In director Sam Peckinpah’s 1962 classic, Ride the High Country, movie legend Randolph Scott yells to a bunch of Southern gunmen, “Hey you red-necked peckerwoods.” This was possibly a first in the history of film when one white character leveled a double-barreled racial epithet to other white characters.
While the term peckerwood remains anathema to most right-thinking people, it would seem the term red-neck has gained respectability in some circles while in fact signaling to many (not necessarily whites) the meaning of the former term.
We call attention to all this as Alaska Gov. Sarah Palin, who reveled in her self-description as a “red neck woman” begins to recede into the background of national consciousness following the recent conclusion of the national governors conference and as the Republican Party begins attempts to re-invent itself as a national political organization able to attract massive numbers of voters to its political agenda.
As a leader Palin is not the only option available to Republicans but in terms of attracting the growing far right base of the party, she has to be considered a key contender in future discussions and elections.
In terms of raw emotion the 2008 election of Barack Obama to the U.S. presidency and the role played by Palin and her unembarrassed racist appeal to white voters, resembled no other modern election perhaps with the exception of the 1964 election.
At the 1964 Republican convention held at San Francisco’s Cow Palace, state’s rightist candidate, Arizona senator Barry Goldwater walked away with the nomination. Afterwards one wag noted the Cow Palace hadn’t smelled so bad since the last livestock exhibition.
Goldwater was a proud conservative, and though he had supported local civil rights efforts in his home state and voted against the poll tax, he voted against the 1964 comprehensive Civil Rights Act arguing that these measures should be left to the individual states.
In the most thorough drubbing ever delivered to a presidential candidate in modern U.S. history Democrat Lyndon Johnson, a southerner, recorded 486 electoral votes to Goldwater’s 54. The only states Goldwater carried were Arizona and the Deep South, Louisiana, Mississippi, Alabama, Georgia and South Carolina.
Afterwards the nation’s newspaper and television pundits wondered if the Republican Party would ever again function as a national organization.
Just four years later the Republican Party completely resurrected itself with the election of Richard Nixon whose campaign laid the basis of what today we refer to as the Southern Strategy; articulating the concerns and values of politically and racially conservative southern whites but which resonate with conservative white workers nationally. In 1968 what essentially was done was to campaign against the 1964 Voters Right Act, legislation that eventually politically empowered African Americans.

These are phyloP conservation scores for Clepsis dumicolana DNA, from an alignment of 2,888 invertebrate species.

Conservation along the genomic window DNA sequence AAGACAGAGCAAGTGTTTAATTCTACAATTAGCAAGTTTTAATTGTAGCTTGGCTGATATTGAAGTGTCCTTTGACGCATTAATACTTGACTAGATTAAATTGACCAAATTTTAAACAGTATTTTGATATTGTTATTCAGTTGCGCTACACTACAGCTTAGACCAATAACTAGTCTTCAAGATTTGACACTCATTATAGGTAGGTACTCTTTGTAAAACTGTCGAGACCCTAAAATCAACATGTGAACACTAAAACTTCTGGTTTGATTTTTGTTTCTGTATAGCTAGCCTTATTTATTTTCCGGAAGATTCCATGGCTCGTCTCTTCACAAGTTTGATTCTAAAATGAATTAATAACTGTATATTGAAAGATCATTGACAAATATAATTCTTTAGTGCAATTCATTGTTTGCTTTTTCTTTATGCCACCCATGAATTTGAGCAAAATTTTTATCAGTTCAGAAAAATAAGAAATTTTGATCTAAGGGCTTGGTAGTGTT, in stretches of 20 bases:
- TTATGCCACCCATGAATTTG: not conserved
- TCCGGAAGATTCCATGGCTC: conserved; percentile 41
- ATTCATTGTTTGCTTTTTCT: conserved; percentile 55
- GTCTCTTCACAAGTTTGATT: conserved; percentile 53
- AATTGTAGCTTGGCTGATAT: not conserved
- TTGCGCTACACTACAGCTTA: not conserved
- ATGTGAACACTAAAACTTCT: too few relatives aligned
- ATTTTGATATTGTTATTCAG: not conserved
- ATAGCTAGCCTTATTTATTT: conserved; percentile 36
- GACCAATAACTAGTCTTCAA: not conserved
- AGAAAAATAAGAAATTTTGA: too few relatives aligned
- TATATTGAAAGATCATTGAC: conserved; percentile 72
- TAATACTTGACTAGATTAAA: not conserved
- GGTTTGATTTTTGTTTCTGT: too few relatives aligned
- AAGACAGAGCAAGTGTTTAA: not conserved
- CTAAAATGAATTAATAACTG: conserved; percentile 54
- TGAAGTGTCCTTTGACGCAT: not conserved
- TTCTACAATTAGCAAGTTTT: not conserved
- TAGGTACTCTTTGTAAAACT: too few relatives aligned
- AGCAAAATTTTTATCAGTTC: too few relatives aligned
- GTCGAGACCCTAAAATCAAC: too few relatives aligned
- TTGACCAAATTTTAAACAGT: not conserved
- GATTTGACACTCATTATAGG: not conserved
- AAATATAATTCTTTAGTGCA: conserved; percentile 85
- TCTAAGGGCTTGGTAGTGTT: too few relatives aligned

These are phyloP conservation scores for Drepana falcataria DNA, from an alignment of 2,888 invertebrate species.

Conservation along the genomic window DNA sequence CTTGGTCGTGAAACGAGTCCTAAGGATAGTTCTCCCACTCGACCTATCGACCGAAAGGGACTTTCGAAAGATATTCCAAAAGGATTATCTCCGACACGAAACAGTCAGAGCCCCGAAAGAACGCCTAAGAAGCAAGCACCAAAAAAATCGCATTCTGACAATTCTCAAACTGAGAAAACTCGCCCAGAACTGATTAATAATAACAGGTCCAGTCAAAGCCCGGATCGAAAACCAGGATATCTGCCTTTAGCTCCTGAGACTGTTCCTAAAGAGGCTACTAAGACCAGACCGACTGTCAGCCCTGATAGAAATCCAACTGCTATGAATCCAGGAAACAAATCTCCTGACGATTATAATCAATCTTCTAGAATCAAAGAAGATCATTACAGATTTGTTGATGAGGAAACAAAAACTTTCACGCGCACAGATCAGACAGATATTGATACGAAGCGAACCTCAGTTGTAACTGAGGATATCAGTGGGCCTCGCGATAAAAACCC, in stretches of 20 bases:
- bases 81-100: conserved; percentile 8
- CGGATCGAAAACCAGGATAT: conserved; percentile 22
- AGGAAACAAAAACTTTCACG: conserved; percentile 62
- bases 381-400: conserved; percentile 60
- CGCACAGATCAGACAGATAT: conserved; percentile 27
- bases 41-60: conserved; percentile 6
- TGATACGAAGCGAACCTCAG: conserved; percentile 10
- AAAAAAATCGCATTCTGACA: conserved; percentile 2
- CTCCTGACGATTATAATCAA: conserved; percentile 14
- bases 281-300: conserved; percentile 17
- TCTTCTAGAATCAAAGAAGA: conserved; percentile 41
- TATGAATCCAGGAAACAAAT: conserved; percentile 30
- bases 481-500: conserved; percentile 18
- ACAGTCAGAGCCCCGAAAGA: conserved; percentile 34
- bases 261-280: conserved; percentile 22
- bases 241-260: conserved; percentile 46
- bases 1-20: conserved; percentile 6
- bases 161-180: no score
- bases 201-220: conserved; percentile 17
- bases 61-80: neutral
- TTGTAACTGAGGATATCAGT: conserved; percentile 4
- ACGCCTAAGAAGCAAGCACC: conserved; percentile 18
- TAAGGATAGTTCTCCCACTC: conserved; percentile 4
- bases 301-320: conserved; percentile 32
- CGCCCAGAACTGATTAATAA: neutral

In the coded language of 1968 politics this strategy was marketed as the “silent majority,” an appeal to white voters.
The more recent version of the Southern Strategy and its’ primary articulator Lee Atwater, of whom much has recently been written, was used to overwhelming advantage by the Reagan campaign, ironically enough against southerner Jimmy Carter and that strategy has been the unstated name of the game for Republicans ever since.
Despite the obvious changes U.S. demographics are undergoing, with massive numbers of Latinos and other “people of color” arriving in the United States, Republicans have found a comfort zone in making themselves attractive, once again, mainly to Southern white voters.
When Gov. Palin chose to appear at the Asheville, North Carolina Republican rally, to sing and dance along as Gretchen Wilson sang her country hit, “Redneck Woman,” it was extremely difficult for a casual observer to tell if this crowd was composed of redneck women or peckerwood women, or more importantly, if there is any difference between the two. The only thing missing was the Confederate flag--and one is not convinced (after viewing just a snippet from the video) the flag was missing.
The Republican Party may well choose the path of least resistance and follow in Palin’s media-created wake and continue to stoke the cultural fires; cultural fires long attributed by conservative media to the New Left of the 1960s.
There exist a number of Republican alternatives to Palin. One of the most intriguing prospects is Louisiana governor Bobby Jindall, of whom Republican tax reformer Grover Norquist recently said, “He will be president. I don’t know the year.” Jindall is the first Indian American governor in the United States and the first non-white governor of Louisiana since the Reconstruction Era’s P.B.S. Pinchback.
But will the Republicans go in a new direction? There is little evidence to make one think so. The media’s fawning treatment of Palin during the recent governors' convention and the breathless accounts of her criticisms of any Washington bailout of Detroit’s auto industry make it appear she will be given great credibility in any future discussion of Republican national leadership.
Palin’s political and physical attractiveness has been described by some as the modern commodification of fascism, extreme right wing ideology that appeals primarily to those who still smart from advances made by African Americans and who object to the changing racial demographics of the nation.
For the Republicans to have a meaningful future in a modern United States they need to change course from the paths of the Sarah Palins of the world and become representative of class interests beyond those who are members of the country club and those who wave Confederate flags and wish they could join the country club. But don’t hold your breath.
Jean Damu is a Berkeley resident.